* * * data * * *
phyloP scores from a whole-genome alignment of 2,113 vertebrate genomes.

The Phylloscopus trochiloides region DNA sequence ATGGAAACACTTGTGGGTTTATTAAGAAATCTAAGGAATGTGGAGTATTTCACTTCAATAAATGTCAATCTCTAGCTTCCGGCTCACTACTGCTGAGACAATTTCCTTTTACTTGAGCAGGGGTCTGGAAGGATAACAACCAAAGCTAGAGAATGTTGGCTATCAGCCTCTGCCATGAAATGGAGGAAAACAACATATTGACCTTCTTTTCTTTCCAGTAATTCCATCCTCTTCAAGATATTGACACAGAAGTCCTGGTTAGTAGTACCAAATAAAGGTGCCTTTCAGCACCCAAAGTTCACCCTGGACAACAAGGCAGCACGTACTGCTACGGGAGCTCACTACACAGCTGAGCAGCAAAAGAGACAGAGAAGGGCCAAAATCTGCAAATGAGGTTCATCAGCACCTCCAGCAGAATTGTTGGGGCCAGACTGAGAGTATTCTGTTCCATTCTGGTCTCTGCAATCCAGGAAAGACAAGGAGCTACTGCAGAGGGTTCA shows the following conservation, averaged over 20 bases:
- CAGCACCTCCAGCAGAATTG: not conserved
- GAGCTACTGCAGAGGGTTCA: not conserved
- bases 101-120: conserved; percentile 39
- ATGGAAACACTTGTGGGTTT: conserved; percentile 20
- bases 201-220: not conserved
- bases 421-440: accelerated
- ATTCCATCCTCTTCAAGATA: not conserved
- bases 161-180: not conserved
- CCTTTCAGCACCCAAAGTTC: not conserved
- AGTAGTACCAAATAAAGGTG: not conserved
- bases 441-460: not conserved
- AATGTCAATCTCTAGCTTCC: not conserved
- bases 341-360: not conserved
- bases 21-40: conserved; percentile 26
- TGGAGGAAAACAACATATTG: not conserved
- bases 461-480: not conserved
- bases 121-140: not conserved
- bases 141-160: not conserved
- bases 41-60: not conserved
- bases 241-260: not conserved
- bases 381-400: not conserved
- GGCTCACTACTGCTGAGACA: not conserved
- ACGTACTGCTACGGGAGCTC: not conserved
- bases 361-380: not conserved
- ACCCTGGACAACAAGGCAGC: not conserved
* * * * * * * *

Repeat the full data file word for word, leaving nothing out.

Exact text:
phyloP scores from a whole-genome alignment of 2,113 vertebrate genomes.

The Phylloscopus trochiloides region DNA sequence ATGGAAACACTTGTGGGTTTATTAAGAAATCTAAGGAATGTGGAGTATTTCACTTCAATAAATGTCAATCTCTAGCTTCCGGCTCACTACTGCTGAGACAATTTCCTTTTACTTGAGCAGGGGTCTGGAAGGATAACAACCAAAGCTAGAGAATGTTGGCTATCAGCCTCTGCCATGAAATGGAGGAAAACAACATATTGACCTTCTTTTCTTTCCAGTAATTCCATCCTCTTCAAGATATTGACACAGAAGTCCTGGTTAGTAGTACCAAATAAAGGTGCCTTTCAGCACCCAAAGTTCACCCTGGACAACAAGGCAGCACGTACTGCTACGGGAGCTCACTACACAGCTGAGCAGCAAAAGAGACAGAGAAGGGCCAAAATCTGCAAATGAGGTTCATCAGCACCTCCAGCAGAATTGTTGGGGCCAGACTGAGAGTATTCTGTTCCATTCTGGTCTCTGCAATCCAGGAAAGACAAGGAGCTACTGCAGAGGGTTCA shows the following conservation, averaged over 20 bases:
- CAGCACCTCCAGCAGAATTG: not conserved
- GAGCTACTGCAGAGGGTTCA: not conserved
- bases 101-120: conserved; percentile 39
- ATGGAAACACTTGTGGGTTT: conserved; percentile 20
- bases 201-220: not conserved
- bases 421-440: accelerated
- ATTCCATCCTCTTCAAGATA: not conserved
- bases 161-180: not conserved
- CCTTTCAGCACCCAAAGTTC: not conserved
- AGTAGTACCAAATAAAGGTG: not conserved
- bases 441-460: not conserved
- AATGTCAATCTCTAGCTTCC: not conserved
- bases 341-360: not conserved
- bases 21-40: conserved; percentile 26
- TGGAGGAAAACAACATATTG: not conserved
- bases 461-480: not conserved
- bases 121-140: not conserved
- bases 141-160: not conserved
- bases 41-60: not conserved
- bases 241-260: not conserved
- bases 381-400: not conserved
- GGCTCACTACTGCTGAGACA: not conserved
- ACGTACTGCTACGGGAGCTC: not conserved
- bases 361-380: not conserved
- ACCCTGGACAACAAGGCAGC: not conserved